But in totality, the jokes feed into a weird, regressive loop, and the echo chamber of conservatism. The war on “woke” is a repeat war—all its targets echo the “politically correct” jibes of twenty-plus years ago—the objective is the same; to mock and demean those who believe in inclusion, until that very belief becomes something to sneer at.
Accusing someone of being “woke” is both insult and useful way to silence—if the accused argues back, the accuser gets to sneer some more at their humorless right-on beliefs, or being too “sensitive.” Every example of “woke” fog-horned about in the media is a recipe ingredient used to justify anti-progressive policy-making, or the undermining of equality-focused lawmaking, because anything “woke” is inherently painted as lefty and extreme.
In the play, there is a curious lack of tension. What if one of the characters was revealed to be something else apart from being “performatively woke”—either genuinely bigoted, or if other fundamental or revealing or surprising parts of their characters were revealed in the scheme of the satire? There is no dissent in the play, no room for surprise. The main characters seem deluded at the beginning, and continue as such for the duration. It feels like one, very long, same joke—and a very familiar one.
A play which might have seemed fresh in the cultural arena of 2015 now feels thematically stale and clueless. It has necessarily no grasp of the controversial events unfolding in schools right now. Here is a play about how marginalized communities are ignored in school environments, and which scratches its chin over how and what children are taught about the history of Thanksgiving, yet does not nod to the Republican-run legislatures actually banning books in schools, and ensuring that trans, LGBTQ and race-related issues go untaught.
It invites us to laugh at people stating their pronouns, yet because of its time of writing, it has nothing to say about trans kids being forbidden from playing sports or banned from using school restrooms—or having their identities forcibly revealed to their parents, teachers and other staff threatened with prosecution if they don’t break their students’ confidence. There is nothing on the host of “Don’t Say Gay” laws, affecting what is and isn’t taught in classrooms, spearheaded by Florida.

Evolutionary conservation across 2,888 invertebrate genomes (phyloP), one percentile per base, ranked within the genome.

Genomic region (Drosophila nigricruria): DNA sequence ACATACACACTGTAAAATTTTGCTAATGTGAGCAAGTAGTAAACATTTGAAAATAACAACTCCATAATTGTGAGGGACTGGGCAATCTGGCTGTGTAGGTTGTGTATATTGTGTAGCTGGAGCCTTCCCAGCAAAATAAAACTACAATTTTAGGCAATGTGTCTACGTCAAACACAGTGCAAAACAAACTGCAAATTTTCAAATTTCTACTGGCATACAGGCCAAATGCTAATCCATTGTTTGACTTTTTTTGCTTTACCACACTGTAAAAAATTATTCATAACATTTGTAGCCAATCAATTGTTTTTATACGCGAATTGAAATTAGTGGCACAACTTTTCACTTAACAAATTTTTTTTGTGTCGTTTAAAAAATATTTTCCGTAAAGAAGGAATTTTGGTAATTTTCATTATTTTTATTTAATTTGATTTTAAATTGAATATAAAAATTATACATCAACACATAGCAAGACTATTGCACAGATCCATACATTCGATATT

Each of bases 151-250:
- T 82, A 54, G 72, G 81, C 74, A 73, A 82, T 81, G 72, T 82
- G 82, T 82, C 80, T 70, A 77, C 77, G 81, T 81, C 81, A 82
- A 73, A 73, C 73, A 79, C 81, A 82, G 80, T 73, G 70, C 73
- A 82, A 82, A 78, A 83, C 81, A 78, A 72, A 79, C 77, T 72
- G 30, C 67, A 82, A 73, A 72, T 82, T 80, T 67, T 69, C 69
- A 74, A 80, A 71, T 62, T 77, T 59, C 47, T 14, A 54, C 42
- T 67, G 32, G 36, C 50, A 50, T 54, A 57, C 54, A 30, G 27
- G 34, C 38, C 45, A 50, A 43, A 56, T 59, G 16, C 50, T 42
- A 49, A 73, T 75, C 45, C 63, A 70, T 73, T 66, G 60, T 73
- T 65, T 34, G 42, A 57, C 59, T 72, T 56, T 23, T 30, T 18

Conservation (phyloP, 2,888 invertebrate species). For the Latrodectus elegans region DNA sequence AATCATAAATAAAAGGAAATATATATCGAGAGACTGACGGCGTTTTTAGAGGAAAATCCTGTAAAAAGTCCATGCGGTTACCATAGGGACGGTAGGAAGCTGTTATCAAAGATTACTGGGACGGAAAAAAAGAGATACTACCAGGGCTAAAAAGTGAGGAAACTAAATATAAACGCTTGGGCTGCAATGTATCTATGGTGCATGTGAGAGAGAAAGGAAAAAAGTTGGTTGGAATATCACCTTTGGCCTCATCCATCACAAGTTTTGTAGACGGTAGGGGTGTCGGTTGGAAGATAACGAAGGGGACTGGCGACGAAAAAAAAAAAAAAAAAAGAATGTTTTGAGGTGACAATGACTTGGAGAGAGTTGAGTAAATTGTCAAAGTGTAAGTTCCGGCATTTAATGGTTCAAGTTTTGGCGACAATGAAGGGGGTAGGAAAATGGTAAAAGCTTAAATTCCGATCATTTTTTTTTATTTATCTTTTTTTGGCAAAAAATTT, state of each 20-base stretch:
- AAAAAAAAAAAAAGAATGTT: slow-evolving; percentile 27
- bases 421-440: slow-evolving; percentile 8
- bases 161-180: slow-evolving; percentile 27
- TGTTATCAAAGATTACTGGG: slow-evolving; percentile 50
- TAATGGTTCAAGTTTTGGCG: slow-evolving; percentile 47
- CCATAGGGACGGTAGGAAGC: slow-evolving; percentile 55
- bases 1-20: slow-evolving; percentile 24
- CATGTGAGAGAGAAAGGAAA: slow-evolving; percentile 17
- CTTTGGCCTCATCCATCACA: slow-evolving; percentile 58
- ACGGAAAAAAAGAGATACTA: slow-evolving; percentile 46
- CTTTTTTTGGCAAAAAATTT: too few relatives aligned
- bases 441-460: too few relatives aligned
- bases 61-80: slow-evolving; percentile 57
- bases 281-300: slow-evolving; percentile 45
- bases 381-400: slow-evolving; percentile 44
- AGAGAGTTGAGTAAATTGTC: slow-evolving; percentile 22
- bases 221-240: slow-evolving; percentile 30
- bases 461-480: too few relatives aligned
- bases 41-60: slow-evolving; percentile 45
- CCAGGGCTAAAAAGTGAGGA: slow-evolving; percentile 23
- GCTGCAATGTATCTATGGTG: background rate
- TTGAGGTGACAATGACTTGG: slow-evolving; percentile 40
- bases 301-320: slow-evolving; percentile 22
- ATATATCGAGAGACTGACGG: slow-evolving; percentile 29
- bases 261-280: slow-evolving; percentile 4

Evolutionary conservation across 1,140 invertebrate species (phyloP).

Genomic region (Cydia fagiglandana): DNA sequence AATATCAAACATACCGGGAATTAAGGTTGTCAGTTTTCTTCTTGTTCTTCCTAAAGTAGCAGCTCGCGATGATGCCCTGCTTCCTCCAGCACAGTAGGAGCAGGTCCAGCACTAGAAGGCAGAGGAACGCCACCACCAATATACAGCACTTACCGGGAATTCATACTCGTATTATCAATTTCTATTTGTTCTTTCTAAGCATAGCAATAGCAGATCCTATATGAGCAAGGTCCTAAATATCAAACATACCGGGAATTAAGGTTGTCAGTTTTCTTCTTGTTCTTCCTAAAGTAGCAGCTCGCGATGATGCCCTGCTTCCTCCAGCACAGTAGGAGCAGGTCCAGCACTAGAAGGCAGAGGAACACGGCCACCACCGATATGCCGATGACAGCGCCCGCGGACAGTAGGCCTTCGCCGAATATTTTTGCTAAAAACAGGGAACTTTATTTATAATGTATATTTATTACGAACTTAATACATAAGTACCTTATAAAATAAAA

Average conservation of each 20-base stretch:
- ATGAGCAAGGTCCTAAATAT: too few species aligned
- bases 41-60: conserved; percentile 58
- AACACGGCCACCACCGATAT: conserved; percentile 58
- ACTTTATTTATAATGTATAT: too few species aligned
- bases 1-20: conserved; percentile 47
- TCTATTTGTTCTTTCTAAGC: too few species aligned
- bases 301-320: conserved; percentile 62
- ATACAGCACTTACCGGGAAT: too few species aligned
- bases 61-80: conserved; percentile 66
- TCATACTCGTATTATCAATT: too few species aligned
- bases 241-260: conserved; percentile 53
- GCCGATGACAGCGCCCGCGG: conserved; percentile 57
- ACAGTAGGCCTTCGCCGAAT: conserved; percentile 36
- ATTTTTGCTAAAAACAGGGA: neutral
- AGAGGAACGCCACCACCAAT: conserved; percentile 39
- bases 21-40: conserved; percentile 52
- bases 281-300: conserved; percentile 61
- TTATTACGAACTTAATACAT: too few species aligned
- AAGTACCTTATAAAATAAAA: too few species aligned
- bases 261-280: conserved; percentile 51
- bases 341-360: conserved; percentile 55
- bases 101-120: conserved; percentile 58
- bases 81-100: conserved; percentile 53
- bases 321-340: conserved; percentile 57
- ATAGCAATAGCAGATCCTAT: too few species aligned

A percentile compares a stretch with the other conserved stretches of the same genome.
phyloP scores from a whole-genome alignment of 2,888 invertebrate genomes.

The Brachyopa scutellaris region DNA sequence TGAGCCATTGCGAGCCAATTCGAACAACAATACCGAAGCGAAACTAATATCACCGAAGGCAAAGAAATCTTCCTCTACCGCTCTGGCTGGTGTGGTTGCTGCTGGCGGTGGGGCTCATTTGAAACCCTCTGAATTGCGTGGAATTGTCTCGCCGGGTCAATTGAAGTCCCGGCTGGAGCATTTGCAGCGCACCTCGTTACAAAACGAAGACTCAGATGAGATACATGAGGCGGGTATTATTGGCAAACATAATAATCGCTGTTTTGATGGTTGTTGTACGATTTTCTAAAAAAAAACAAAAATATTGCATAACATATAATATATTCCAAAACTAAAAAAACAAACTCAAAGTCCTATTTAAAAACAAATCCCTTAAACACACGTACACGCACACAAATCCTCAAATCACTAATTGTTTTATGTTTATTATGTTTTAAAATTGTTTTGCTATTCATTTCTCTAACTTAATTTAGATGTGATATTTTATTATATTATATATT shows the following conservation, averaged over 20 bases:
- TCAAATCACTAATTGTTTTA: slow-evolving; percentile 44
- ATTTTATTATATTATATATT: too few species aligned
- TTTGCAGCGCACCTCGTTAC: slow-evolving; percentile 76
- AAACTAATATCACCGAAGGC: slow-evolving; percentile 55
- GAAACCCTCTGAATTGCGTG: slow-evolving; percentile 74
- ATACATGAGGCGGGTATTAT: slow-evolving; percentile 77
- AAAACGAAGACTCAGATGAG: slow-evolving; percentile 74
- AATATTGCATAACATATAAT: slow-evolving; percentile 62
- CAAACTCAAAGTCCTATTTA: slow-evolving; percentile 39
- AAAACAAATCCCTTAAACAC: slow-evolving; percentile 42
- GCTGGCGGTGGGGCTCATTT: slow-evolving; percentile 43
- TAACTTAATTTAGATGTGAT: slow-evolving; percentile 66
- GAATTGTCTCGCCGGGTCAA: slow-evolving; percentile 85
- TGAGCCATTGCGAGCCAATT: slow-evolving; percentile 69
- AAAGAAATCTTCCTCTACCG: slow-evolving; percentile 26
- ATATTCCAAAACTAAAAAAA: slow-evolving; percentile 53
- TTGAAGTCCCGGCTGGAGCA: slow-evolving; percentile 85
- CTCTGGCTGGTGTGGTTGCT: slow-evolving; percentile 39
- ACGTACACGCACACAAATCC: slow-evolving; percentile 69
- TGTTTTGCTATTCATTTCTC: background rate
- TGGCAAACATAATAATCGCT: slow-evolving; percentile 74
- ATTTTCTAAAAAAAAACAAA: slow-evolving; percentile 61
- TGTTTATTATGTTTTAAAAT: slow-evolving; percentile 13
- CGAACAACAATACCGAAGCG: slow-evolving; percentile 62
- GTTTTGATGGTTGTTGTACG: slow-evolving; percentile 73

Those on the left and right are united in their derision for “performative wokeness”; it seems to be easier to make fun as a phenomenon than taking on the far more vicious attacks currently being experienced by the marginalized at the hands of Ron DeSantis, and his fellow legislators and governors in Texas, Missouri, and Montana. While it may never pass the Senate, it is still significant that a Republican-led Congress today passed a bill banning trans kids from playing sports at school.
The Thanksgiving Play makes fun of earnest white liberals acting in overly socially conscious ways, in much the same way as Bill Maher does every Friday night. Sure, have at it. But the shared derision is, in essence, no different to the fulminations against “woke” and “political correctness” of the right wing. The end result is the same: the “woke” and “politically correct” end up as being cast as the villains, rather than those brazenly and unapologetically attacking and destroying the rights of minorities.
Are the white liberal “woke” the enemy of progress at this cultural moment, or do they just make for an easier comedy target than those succeeding in their efforts to attack the most marginalized groups in society? Perhaps playwrights will focus their imaginations on bigger, clear and present monsters—and quit the lazy shooting of fish in the barrel. In the climate of now, these jokes are just adding to a depressingly destructive chorus.